Jim Donegan: Paramilitaries blamed for school gate murder
Police believe the gunman who killed a west Belfast man outside a school in December was at the scene five days previously, waiting for him.
They have also attributed the murder of Jim Donegan, 43, to the INLA, a republican paramilitary group.
Mr Donegan was shot dead as he waited to collect his teenage son on the Glen Road on 4 December.
The latest CCTV images of the alleged gunman were broadcast on the BBC's Crimewatch programme on Thursday.
- Donegan murder investigation criticised
- PSNI investigated over murder victim threat
- School shooting scene 'covered by coats'
- Donegan family asks for 'no retaliation'
They show the suspected killer standing among school children outside St Mary's Grammar school on 29 November.
Analysis: Who are the INLA?
By Julian O'Neill, BBC News NI home affairs correspondent
The Irish National Liberation Army (INLA) is believed to have been behind 120 murders during the Troubles in Northern Ireland.
In 1979, it used a car bomb to murder Tory MP Airey Neave at the House of Commons.
Post-ceasefire in 1998, it has morphed into an organised criminal gang, whose activities include extortion and prostitution.
A government report four years ago said it operated largely "for the personal gain of its membership".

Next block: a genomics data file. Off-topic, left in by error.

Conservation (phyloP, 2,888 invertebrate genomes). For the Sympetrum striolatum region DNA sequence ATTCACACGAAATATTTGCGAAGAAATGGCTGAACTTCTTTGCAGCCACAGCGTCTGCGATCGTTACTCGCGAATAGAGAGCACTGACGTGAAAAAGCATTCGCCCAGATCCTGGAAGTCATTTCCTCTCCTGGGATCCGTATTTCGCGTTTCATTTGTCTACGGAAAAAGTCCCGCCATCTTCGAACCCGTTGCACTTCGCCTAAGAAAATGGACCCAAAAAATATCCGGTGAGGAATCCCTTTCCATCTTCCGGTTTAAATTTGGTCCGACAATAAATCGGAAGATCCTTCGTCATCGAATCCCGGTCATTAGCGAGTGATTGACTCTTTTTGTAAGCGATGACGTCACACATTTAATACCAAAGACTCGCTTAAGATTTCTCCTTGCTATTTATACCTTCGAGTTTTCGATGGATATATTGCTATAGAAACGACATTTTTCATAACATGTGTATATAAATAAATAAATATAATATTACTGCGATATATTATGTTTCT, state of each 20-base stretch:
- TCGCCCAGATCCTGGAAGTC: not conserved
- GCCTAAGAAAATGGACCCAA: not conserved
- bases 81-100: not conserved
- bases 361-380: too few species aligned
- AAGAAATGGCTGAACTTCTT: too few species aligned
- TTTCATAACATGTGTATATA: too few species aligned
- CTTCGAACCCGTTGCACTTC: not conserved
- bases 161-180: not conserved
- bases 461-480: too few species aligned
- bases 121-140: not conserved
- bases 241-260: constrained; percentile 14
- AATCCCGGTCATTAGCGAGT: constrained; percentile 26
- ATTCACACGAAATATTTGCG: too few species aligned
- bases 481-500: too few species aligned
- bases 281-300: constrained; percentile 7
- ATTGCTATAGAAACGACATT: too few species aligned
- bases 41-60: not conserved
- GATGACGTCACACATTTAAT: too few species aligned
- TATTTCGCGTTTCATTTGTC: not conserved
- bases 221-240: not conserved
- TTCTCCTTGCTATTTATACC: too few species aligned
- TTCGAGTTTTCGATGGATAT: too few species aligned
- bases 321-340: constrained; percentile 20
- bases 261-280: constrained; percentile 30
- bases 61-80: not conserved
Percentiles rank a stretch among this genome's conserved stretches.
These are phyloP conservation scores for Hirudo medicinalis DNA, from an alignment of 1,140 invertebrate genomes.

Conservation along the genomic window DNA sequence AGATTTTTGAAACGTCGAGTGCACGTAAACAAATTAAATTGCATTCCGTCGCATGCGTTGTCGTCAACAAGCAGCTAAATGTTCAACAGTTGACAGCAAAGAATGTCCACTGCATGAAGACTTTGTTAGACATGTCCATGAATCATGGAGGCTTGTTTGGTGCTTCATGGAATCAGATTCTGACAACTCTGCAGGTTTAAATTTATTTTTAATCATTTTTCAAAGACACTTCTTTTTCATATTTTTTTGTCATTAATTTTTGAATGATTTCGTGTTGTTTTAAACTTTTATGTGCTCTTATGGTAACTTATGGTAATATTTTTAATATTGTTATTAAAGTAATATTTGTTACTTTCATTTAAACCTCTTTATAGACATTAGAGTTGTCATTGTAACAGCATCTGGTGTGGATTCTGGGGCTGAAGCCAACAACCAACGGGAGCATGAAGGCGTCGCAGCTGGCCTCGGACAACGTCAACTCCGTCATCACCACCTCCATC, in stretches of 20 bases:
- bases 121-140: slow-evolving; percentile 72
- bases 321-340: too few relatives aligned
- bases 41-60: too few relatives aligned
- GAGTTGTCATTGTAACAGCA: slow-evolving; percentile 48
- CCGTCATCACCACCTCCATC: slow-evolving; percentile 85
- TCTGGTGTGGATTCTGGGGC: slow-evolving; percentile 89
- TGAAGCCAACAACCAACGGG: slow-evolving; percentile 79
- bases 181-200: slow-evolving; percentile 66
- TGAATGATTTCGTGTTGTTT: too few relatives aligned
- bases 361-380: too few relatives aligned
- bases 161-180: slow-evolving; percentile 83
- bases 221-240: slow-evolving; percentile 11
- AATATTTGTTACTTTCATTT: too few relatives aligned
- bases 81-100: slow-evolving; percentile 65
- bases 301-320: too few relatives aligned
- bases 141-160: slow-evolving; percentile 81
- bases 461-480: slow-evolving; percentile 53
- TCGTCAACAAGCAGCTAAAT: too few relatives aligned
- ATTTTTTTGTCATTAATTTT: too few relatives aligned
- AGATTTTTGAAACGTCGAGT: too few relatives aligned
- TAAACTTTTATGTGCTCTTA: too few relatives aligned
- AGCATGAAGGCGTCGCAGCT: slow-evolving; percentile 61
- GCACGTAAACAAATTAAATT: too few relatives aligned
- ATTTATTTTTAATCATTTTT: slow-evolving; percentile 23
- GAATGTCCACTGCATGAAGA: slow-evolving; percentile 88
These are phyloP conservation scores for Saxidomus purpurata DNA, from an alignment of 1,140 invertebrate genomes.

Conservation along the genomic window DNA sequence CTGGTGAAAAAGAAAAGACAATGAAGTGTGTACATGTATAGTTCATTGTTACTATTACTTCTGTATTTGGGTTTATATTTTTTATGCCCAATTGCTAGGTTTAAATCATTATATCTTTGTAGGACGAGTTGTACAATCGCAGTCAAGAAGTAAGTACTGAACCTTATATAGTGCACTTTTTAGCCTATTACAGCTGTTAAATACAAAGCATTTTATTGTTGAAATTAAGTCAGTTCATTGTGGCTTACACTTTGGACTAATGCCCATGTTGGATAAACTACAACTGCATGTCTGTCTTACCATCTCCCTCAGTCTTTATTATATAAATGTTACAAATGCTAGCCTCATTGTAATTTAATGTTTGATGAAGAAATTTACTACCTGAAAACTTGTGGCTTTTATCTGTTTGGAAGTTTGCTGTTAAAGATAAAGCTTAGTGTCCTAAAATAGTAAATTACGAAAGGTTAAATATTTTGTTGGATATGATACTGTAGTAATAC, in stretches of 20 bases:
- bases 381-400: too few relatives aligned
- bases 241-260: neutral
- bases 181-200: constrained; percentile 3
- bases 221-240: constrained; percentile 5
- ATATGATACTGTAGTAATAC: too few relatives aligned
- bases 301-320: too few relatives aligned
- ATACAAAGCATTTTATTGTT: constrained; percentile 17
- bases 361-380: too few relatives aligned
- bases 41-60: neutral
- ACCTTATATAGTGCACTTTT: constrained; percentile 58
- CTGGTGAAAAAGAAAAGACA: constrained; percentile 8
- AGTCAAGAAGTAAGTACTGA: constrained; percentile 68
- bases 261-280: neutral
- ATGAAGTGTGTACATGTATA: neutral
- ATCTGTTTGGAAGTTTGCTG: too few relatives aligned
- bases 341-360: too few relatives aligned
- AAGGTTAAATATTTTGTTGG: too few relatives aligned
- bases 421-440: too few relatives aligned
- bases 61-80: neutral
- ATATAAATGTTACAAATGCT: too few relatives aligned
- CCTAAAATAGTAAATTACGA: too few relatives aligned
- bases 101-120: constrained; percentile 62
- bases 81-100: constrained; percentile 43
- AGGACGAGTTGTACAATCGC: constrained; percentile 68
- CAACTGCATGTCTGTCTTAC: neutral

It is one of the groups targeted by the Paramilitary Crime Task Force, led by the PSNI, established in late 2017.
Last April, the task force mounted a major arrest operation against the INLA in greater Belfast.
It continues to have access to some weapons.
Speaking on Crimewatch, PSNI Det Ch Insp Pete Montgomery said: "This is CCTV footage from 29 November and I believe this is the same person who murdered Jim.
"He waits for 20 minutes amongst the schoolchildren, waiting for Jim to arrive to pick up his son. I believe if Jim had arrived there to pick up his son that day, he would have been murdered [that day]."
In December, the PSNI released CCTV footage of the gunman "mixing with pupils" seconds before Mr Donegan was shot, as well as images of him fleeing the scene in the direction of Clonelly Avenue - the same place he emerged from before the shooting.
On Thursday, Det Ch Insp Montgomery said: "I'm particularly keen to speak to anyone who was in the area at the time of the murder.
"Did they see the gunman going in to Clonelly Avenue? Did he go into a house? Did he go into a waiting car? Where did he go?"
Last month, police released an image of what the suspected gunman may look like.
This image was broadcast again on Thursday's programme.
The Police Ombudsman's Office has begun an investigation into how the PSNI dealt with information about a potential threat to Mr Donegan received before his murder.
The ombudsman is investigating whether the information was properly processed.